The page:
Nazca is a system of numerous possibilities, but it has to be implemented in the appropriate way. In this article, we explain what the two virtualization methods are and show you which solution will work better in your client’s specific deployments.
The first way of virtualization takes place in a private network. This requires a suitable IT infrastructure (e.g. servers) – planned and implemented at the client’s premises. Hypervisors capable of supporting Nazca may also be owned by the client.
How to read the diagram?
The Nazca component runs on a virtual machine using the Windows operating system, while the virtual machine itself runs on the hypervisor (physical computer) of the virtual machine. This can be a server or a set of servers that are running software to operate the virtual machine. The virtual machine, on the other hand, is a runtime environment for Nazca that the client does not physically and manually interact with. It can be compared to an operating system that is „invisible” from the user’s perspective.
We recommend that BMS devices (e.g. access control devices) and external systems (marked as „Auxillary” on the drawing; e.g. standalone alarm system or independent CCTV monitoring) should operate on a separate computer network. This means a designated part of the computer network from the building and client’s network infrastructure, which would be used for communication between the Nazca and the BMS infrastructure and external systems.
Will this method of virtualization be adequate? It is certainly better in terms of operations, easier to use, with fewer failures. Unfortunately, its disadvantage is that it requires the organization of space at the client’s premises. It is the client who is responsible for providing and maintaining the infrastructure and hiring specialists to ensure it works properly. Despite these inconveniences, the majority of APA’s clients opt for this solution.
The second option is to implement and run Nazca outside the client’s installation. In this case, the functioning of the system is achieved through a cloud service provider.
In this solution, the physical software is located on the cloud provider’s side, while the client has unrestricted access to it. The virtual machine is therefore not on the network belonging to the client, but outside, in the cloud. This is basically the main difference between this way of virtualization and first-type virtualization.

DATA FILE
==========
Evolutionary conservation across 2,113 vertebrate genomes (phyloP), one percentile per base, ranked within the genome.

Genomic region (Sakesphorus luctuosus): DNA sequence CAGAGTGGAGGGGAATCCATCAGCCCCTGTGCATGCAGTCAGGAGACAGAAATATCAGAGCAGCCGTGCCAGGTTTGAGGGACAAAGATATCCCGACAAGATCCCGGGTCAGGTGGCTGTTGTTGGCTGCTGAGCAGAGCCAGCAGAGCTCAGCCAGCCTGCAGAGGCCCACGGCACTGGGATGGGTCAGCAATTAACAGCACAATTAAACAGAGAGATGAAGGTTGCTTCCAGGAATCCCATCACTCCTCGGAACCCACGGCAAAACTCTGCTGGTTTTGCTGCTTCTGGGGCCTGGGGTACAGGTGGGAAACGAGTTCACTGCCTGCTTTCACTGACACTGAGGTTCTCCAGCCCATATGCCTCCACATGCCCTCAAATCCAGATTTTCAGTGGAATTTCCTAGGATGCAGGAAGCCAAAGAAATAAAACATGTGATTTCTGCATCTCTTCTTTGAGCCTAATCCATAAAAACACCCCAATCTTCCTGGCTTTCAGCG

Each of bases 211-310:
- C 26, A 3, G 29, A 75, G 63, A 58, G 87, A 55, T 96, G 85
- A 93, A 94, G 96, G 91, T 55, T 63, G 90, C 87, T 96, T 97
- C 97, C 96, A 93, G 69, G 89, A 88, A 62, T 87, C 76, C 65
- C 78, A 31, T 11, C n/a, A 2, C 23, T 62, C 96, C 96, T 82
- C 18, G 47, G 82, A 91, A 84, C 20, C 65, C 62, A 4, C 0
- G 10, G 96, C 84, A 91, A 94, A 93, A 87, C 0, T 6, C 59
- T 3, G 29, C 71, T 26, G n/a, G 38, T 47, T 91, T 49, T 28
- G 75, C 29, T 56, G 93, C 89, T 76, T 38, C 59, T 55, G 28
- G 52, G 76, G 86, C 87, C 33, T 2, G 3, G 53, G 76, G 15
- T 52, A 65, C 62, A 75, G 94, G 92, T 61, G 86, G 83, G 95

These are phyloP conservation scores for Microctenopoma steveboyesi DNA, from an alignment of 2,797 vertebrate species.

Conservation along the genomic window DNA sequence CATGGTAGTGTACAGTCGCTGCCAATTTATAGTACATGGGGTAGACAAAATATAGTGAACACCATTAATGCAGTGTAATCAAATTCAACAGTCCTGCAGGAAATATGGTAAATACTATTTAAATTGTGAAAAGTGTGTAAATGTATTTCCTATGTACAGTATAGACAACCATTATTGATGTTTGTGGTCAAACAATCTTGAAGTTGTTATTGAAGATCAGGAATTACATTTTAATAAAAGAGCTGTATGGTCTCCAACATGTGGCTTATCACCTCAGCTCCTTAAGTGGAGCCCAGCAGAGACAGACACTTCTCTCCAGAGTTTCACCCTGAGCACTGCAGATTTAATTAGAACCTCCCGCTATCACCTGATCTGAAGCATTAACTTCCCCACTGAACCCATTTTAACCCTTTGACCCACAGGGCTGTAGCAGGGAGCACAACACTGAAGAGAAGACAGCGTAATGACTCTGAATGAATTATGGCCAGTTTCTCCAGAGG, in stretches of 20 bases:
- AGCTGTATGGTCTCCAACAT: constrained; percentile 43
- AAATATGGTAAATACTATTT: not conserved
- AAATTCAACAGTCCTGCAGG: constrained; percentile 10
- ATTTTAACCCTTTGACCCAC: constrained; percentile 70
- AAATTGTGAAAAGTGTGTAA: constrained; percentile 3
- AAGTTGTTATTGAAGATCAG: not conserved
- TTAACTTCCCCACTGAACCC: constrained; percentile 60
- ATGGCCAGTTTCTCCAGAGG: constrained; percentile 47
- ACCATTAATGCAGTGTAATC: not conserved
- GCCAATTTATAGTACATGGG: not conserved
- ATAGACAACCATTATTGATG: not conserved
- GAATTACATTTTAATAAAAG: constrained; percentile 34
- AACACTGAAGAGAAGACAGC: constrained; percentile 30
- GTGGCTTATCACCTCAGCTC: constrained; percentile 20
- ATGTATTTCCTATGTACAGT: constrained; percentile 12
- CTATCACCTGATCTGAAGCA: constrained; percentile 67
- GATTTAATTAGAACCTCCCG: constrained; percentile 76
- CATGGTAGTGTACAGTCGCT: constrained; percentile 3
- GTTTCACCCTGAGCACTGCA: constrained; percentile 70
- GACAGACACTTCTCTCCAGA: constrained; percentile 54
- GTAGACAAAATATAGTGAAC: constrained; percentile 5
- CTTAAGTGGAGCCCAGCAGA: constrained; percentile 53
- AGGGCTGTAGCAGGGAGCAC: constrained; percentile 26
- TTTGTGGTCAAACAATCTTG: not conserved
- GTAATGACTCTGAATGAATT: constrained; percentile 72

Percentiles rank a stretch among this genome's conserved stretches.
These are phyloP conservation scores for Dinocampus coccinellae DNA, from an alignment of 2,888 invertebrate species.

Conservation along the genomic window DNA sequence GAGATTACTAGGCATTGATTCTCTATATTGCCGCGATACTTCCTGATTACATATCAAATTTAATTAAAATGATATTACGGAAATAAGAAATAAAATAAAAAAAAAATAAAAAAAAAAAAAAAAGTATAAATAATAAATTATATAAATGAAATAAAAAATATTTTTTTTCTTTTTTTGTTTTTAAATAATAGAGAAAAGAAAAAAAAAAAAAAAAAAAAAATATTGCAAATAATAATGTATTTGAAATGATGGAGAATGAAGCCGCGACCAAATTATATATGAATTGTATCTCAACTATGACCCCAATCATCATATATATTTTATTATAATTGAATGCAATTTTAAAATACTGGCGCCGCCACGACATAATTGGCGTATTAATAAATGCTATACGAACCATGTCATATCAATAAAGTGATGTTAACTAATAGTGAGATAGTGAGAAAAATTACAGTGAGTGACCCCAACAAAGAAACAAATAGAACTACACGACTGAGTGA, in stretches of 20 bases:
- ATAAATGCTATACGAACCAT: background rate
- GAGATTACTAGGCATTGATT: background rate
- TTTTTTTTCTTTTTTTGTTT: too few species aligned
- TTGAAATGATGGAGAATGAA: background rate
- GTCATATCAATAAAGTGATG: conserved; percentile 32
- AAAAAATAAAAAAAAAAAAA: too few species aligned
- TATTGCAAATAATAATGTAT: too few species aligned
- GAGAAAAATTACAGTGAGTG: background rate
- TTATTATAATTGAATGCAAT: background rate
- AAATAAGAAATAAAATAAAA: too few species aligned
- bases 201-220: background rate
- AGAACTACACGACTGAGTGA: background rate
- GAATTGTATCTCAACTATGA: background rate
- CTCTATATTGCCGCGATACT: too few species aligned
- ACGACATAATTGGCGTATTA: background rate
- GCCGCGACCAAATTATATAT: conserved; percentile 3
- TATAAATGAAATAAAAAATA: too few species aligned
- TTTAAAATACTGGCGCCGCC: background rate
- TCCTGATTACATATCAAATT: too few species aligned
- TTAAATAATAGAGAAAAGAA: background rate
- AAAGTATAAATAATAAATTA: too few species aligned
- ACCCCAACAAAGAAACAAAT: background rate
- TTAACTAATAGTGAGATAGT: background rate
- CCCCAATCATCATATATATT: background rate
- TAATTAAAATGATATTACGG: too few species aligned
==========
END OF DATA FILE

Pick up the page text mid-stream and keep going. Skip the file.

The advantages of this way of virtualization are zero maintenance and savings on infrastructure. The client does not have to keep the servers on their own, as they are run and maintained by an external entity.
This does not mean that the described variant is lacking shortcomings. Quite the contrary, there may be more of them than in the case of internal network support. Sometimes the continuity of communication between Nazca and private elements in the network is disturbed. Its controllability is reduced, because the network traffic must be „passed” through the entire Internet. When an ISP access failure occurs, the system is cut off from the software that controls it and the user loses the ability to operate it. The cause of the failure itself is much worse to detect than if it occurred on the local network, as the path to diagnosis is more complex.
Unfortunately, virtualization over the cloud is also done at the expense of security. It is much more complicated to implement security outside the internal network.
As you can see, this way of implementation will not be suitable each and every time. Yet, it works well when targeting specific applications, e.g. when the client has dispersed installations in dozens or hundreds of facilities. If those are connected to the Internet anyway, and additionally there is no server room or it is located too far, from the start the risk is included in the price of running the business. The second way to use such virtualization is for demonstrative purposes, as it is easier to provide customers with access to the cloud than to the internal network.
CASE STUDY: NAZCA server virtualization at Tesko Steel facility
Moving the NAZCA server to a virtual machine in Tesko Steel Sp. z o.o., a company which is one of the most modern steel centers in Poland, was an example of implementation within the client’s network. In this case, we relied on automatic backup of the entire server operating system. By the way, it was changed from Windows 7 to Windows 10 IoT.
The benefits have paid off nicely. The virtual server protects against physical hard disk failure or other hardware breakdown. In the event of a server software malfunction, it is possible to remotely reboot the entire server. If necessary, this task can also be automated to ensure the shortest possible downtime for the BMS and parking system.
During such virtualization, the customer benefited as follows, by gaining: